In Praise of Engineers . . .

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Engineers like to solve problems. If there are no problems handily available, they will create their own problems.  ~Scott Adams (creator of the Dilbert cartoons)

Recently I spent some time in Detroit with a client, but had some time to visit the Henry Ford.  Never heard of it?  Neither had I.  Everyone knows who Henry Ford was, but it seems very few people know much about his life and especially his reverence for engineers.

The Henry Ford is a 90 acre amusement park dedicated to American ingenuity and innovation.  There is the Ford Museum, an IMAX theatre, a historic turn of the 20th Century village with Thomas Edison’s actual Menlo Park workshop, the Wright Brothers actual Cycle shop, a replica of the first Ford Motor Company factory, the actual house of H. J. Heinz, Henry Ford’s boyhood home, a large library and research centre devoted to American inventiveness, and a tour of the modern Rouge Ford factory (now making F150 pick-ups on a very high-tech assembly line).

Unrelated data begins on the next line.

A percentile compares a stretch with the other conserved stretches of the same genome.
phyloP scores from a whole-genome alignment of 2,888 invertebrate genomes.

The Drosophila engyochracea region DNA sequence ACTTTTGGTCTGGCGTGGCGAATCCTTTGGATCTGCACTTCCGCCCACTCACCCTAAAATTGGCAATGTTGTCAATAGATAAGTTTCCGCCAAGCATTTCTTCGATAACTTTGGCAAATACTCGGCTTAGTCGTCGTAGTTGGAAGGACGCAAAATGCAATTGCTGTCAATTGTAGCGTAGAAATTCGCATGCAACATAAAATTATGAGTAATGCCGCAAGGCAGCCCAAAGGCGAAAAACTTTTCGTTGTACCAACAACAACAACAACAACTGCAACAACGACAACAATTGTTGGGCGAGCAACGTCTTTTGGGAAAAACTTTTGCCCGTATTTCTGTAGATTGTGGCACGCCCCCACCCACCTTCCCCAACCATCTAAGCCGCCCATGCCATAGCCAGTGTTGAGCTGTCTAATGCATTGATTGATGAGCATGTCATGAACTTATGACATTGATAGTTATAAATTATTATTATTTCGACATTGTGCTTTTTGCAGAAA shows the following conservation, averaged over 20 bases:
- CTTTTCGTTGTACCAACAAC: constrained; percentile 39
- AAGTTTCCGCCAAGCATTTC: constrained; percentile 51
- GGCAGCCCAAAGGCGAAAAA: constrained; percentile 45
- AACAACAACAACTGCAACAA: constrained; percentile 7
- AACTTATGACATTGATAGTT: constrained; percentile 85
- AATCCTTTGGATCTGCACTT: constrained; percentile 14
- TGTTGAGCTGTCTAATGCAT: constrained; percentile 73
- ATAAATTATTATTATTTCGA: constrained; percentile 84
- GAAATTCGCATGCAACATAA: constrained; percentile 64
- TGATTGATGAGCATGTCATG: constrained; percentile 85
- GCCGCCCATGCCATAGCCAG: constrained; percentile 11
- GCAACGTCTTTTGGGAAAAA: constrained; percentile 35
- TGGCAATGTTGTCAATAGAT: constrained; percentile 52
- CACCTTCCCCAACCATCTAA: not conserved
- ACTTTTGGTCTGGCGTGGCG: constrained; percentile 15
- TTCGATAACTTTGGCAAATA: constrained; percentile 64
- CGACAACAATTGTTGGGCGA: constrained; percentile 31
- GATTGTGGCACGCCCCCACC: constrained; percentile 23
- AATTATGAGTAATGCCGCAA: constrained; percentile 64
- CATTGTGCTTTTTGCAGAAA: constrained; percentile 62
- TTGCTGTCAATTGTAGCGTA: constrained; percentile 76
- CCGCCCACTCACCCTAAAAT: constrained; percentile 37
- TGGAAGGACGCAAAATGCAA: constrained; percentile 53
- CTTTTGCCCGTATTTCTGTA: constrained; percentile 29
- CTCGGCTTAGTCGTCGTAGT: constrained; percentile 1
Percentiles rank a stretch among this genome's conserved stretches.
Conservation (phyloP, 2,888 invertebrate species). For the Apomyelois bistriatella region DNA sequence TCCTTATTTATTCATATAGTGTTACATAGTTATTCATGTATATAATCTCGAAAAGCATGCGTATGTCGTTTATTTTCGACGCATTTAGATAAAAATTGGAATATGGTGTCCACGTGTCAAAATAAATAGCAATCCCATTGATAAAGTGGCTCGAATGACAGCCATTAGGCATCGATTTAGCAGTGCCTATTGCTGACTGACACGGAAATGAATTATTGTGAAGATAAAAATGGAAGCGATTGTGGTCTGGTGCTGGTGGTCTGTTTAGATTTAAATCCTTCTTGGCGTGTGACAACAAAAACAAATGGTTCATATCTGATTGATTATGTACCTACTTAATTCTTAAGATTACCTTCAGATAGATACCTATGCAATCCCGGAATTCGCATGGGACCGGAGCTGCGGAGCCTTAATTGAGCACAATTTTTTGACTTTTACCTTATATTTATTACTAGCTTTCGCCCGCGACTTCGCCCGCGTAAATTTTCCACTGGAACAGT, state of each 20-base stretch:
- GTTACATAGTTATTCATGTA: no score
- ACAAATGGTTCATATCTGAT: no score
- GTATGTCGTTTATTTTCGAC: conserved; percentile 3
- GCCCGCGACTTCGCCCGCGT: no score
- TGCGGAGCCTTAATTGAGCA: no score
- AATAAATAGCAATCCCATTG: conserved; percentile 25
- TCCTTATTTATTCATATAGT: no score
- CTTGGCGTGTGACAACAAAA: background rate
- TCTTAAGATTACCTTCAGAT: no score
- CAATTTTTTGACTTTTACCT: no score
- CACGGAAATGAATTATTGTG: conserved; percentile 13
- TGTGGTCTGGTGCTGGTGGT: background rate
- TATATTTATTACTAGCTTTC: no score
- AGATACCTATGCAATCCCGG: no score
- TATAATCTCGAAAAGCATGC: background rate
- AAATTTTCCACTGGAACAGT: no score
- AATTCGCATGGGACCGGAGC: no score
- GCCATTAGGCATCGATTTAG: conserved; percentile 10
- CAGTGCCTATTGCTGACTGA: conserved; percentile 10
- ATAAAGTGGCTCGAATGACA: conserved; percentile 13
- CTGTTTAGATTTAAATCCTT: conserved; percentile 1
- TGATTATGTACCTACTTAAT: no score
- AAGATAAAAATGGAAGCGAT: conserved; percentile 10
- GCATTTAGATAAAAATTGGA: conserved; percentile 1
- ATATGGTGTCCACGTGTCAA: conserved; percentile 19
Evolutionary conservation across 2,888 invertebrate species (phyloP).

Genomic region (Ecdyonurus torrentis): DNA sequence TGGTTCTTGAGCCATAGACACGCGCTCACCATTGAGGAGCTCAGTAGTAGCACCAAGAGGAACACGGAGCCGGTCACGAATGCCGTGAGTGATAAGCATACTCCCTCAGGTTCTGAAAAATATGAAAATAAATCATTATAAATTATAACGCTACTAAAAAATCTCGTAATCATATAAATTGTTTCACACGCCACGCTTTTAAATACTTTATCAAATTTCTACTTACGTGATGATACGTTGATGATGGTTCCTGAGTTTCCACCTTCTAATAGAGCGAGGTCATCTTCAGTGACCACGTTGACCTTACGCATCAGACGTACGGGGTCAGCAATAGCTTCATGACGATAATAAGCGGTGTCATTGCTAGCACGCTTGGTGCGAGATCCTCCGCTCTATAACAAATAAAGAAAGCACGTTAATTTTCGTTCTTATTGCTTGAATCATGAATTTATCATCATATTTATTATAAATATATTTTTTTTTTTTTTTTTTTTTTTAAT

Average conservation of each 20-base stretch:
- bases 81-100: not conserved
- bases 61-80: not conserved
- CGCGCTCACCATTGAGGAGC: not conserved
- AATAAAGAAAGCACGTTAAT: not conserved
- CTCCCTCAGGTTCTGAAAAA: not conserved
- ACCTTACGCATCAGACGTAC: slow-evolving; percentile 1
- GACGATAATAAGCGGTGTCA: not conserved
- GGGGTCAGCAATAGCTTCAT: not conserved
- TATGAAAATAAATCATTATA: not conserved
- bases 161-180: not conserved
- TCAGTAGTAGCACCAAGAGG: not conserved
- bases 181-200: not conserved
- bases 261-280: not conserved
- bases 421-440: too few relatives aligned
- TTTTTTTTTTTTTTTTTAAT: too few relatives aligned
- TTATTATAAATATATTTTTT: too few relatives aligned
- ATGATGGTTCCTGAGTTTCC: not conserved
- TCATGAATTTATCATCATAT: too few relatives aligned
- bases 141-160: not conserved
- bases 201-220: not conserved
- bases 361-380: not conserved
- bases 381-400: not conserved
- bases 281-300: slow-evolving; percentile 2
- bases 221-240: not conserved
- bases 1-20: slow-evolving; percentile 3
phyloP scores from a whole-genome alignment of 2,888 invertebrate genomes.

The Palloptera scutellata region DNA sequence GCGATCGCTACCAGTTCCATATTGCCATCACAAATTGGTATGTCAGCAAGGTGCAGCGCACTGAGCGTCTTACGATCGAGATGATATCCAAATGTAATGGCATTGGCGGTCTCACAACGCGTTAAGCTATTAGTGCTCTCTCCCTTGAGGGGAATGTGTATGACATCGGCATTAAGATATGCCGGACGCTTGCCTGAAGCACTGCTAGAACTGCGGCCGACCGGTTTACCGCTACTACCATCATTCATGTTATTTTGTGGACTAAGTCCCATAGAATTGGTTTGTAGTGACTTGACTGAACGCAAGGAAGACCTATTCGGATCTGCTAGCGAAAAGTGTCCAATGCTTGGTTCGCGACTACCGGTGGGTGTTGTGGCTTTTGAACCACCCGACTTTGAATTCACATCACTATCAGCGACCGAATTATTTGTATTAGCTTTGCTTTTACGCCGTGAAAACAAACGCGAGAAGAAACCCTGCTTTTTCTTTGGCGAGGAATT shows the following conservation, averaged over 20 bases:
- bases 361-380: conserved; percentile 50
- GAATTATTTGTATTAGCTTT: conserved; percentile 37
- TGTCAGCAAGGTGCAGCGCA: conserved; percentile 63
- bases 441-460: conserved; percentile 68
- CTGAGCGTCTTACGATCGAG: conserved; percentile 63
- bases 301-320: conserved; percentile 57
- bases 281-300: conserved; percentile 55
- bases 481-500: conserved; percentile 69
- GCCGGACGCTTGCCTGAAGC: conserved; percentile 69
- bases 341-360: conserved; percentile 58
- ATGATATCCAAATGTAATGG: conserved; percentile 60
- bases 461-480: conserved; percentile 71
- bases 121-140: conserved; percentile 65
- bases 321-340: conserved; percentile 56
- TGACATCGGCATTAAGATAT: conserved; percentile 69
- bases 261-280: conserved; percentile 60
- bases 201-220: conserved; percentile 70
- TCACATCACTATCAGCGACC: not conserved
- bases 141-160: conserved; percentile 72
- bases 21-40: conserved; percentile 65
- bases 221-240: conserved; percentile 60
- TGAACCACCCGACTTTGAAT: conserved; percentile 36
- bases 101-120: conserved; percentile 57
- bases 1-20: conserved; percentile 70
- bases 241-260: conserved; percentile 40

Henry Ford founded the Edison Institute (today, known as The Henry Ford) in 1929, photo_henry_ford_thomas_edison-400x341as a place where young people could learn by doing. He believed that studying objects from our past “gives us a sense of unity with our people through the generations, and conveys the inspiration of American genius to our young.”  Today it is alive with hands-on activities for young people to explore their own curiosity and desire to make and build things.

In Praise of Engineers.